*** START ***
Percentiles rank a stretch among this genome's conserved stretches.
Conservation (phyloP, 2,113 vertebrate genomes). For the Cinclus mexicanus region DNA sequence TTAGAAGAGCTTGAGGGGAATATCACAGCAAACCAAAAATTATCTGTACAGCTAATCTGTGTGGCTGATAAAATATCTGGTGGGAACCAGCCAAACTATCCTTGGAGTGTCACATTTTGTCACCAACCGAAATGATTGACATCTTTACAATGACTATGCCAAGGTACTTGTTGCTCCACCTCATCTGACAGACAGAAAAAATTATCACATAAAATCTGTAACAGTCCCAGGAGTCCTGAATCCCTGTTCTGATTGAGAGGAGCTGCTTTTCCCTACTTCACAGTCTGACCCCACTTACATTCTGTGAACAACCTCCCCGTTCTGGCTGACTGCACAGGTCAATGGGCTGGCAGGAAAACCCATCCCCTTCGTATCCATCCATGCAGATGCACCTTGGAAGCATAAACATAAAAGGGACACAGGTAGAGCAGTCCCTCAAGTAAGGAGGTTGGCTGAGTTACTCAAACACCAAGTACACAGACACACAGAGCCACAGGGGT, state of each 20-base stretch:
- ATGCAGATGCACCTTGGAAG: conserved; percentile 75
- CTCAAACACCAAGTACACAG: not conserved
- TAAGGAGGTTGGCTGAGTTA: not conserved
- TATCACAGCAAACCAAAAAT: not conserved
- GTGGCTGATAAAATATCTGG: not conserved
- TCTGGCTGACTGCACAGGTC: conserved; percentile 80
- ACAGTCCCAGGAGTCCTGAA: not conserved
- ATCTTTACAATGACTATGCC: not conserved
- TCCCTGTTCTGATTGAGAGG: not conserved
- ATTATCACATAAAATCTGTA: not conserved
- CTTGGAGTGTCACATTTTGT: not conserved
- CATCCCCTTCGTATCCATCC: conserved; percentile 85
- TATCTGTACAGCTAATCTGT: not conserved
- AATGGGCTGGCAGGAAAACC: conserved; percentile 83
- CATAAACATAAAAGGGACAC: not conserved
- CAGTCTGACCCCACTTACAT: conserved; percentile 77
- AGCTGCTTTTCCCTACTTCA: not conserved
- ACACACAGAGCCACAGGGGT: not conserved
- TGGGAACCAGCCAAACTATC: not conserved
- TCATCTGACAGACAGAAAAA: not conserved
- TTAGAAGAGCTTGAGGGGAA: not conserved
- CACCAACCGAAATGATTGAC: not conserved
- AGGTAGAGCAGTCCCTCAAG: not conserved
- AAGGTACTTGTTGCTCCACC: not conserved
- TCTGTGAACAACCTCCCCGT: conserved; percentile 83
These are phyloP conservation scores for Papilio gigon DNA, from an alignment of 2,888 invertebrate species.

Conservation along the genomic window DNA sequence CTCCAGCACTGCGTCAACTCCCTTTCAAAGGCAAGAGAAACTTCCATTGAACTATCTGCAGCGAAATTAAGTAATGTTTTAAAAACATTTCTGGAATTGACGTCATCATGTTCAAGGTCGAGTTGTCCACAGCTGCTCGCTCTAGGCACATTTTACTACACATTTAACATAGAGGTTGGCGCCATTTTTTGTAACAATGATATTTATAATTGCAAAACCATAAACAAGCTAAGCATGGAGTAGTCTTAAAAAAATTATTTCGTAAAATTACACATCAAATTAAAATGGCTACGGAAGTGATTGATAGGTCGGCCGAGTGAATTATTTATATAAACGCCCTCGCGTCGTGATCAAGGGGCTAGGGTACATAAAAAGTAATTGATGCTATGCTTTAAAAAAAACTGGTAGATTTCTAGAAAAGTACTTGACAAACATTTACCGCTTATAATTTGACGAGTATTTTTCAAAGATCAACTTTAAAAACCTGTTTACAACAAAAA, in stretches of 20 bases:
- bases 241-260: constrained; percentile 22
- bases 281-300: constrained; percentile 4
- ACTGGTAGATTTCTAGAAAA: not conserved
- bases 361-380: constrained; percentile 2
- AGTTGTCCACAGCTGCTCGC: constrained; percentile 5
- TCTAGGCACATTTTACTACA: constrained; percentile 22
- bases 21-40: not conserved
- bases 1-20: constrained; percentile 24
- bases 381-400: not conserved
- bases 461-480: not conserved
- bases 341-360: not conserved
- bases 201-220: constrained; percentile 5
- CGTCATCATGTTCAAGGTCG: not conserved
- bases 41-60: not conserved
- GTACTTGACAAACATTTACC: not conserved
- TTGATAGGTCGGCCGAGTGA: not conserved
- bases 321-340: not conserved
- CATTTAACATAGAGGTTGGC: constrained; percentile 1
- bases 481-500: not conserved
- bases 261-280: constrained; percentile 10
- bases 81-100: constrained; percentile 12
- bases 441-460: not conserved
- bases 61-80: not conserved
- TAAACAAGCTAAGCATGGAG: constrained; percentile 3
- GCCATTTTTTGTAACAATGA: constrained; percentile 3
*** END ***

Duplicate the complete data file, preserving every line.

Percentiles rank a stretch among this genome's conserved stretches.
Conservation (phyloP, 2,113 vertebrate genomes). For the Cinclus mexicanus region DNA sequence TTAGAAGAGCTTGAGGGGAATATCACAGCAAACCAAAAATTATCTGTACAGCTAATCTGTGTGGCTGATAAAATATCTGGTGGGAACCAGCCAAACTATCCTTGGAGTGTCACATTTTGTCACCAACCGAAATGATTGACATCTTTACAATGACTATGCCAAGGTACTTGTTGCTCCACCTCATCTGACAGACAGAAAAAATTATCACATAAAATCTGTAACAGTCCCAGGAGTCCTGAATCCCTGTTCTGATTGAGAGGAGCTGCTTTTCCCTACTTCACAGTCTGACCCCACTTACATTCTGTGAACAACCTCCCCGTTCTGGCTGACTGCACAGGTCAATGGGCTGGCAGGAAAACCCATCCCCTTCGTATCCATCCATGCAGATGCACCTTGGAAGCATAAACATAAAAGGGACACAGGTAGAGCAGTCCCTCAAGTAAGGAGGTTGGCTGAGTTACTCAAACACCAAGTACACAGACACACAGAGCCACAGGGGT, state of each 20-base stretch:
- ATGCAGATGCACCTTGGAAG: conserved; percentile 75
- CTCAAACACCAAGTACACAG: not conserved
- TAAGGAGGTTGGCTGAGTTA: not conserved
- TATCACAGCAAACCAAAAAT: not conserved
- GTGGCTGATAAAATATCTGG: not conserved
- TCTGGCTGACTGCACAGGTC: conserved; percentile 80
- ACAGTCCCAGGAGTCCTGAA: not conserved
- ATCTTTACAATGACTATGCC: not conserved
- TCCCTGTTCTGATTGAGAGG: not conserved
- ATTATCACATAAAATCTGTA: not conserved
- CTTGGAGTGTCACATTTTGT: not conserved
- CATCCCCTTCGTATCCATCC: conserved; percentile 85
- TATCTGTACAGCTAATCTGT: not conserved
- AATGGGCTGGCAGGAAAACC: conserved; percentile 83
- CATAAACATAAAAGGGACAC: not conserved
- CAGTCTGACCCCACTTACAT: conserved; percentile 77
- AGCTGCTTTTCCCTACTTCA: not conserved
- ACACACAGAGCCACAGGGGT: not conserved
- TGGGAACCAGCCAAACTATC: not conserved
- TCATCTGACAGACAGAAAAA: not conserved
- TTAGAAGAGCTTGAGGGGAA: not conserved
- CACCAACCGAAATGATTGAC: not conserved
- AGGTAGAGCAGTCCCTCAAG: not conserved
- AAGGTACTTGTTGCTCCACC: not conserved
- TCTGTGAACAACCTCCCCGT: conserved; percentile 83
These are phyloP conservation scores for Papilio gigon DNA, from an alignment of 2,888 invertebrate species.

Conservation along the genomic window DNA sequence CTCCAGCACTGCGTCAACTCCCTTTCAAAGGCAAGAGAAACTTCCATTGAACTATCTGCAGCGAAATTAAGTAATGTTTTAAAAACATTTCTGGAATTGACGTCATCATGTTCAAGGTCGAGTTGTCCACAGCTGCTCGCTCTAGGCACATTTTACTACACATTTAACATAGAGGTTGGCGCCATTTTTTGTAACAATGATATTTATAATTGCAAAACCATAAACAAGCTAAGCATGGAGTAGTCTTAAAAAAATTATTTCGTAAAATTACACATCAAATTAAAATGGCTACGGAAGTGATTGATAGGTCGGCCGAGTGAATTATTTATATAAACGCCCTCGCGTCGTGATCAAGGGGCTAGGGTACATAAAAAGTAATTGATGCTATGCTTTAAAAAAAACTGGTAGATTTCTAGAAAAGTACTTGACAAACATTTACCGCTTATAATTTGACGAGTATTTTTCAAAGATCAACTTTAAAAACCTGTTTACAACAAAAA, in stretches of 20 bases:
- bases 241-260: constrained; percentile 22
- bases 281-300: constrained; percentile 4
- ACTGGTAGATTTCTAGAAAA: not conserved
- bases 361-380: constrained; percentile 2
- AGTTGTCCACAGCTGCTCGC: constrained; percentile 5
- TCTAGGCACATTTTACTACA: constrained; percentile 22
- bases 21-40: not conserved
- bases 1-20: constrained; percentile 24
- bases 381-400: not conserved
- bases 461-480: not conserved
- bases 341-360: not conserved
- bases 201-220: constrained; percentile 5
- CGTCATCATGTTCAAGGTCG: not conserved
- bases 41-60: not conserved
- GTACTTGACAAACATTTACC: not conserved
- TTGATAGGTCGGCCGAGTGA: not conserved
- bases 321-340: not conserved
- CATTTAACATAGAGGTTGGC: constrained; percentile 1
- bases 481-500: not conserved
- bases 261-280: constrained; percentile 10
- bases 81-100: constrained; percentile 12
- bases 441-460: not conserved
- bases 61-80: not conserved
- TAAACAAGCTAAGCATGGAG: constrained; percentile 3
- GCCATTTTTTGTAACAATGA: constrained; percentile 3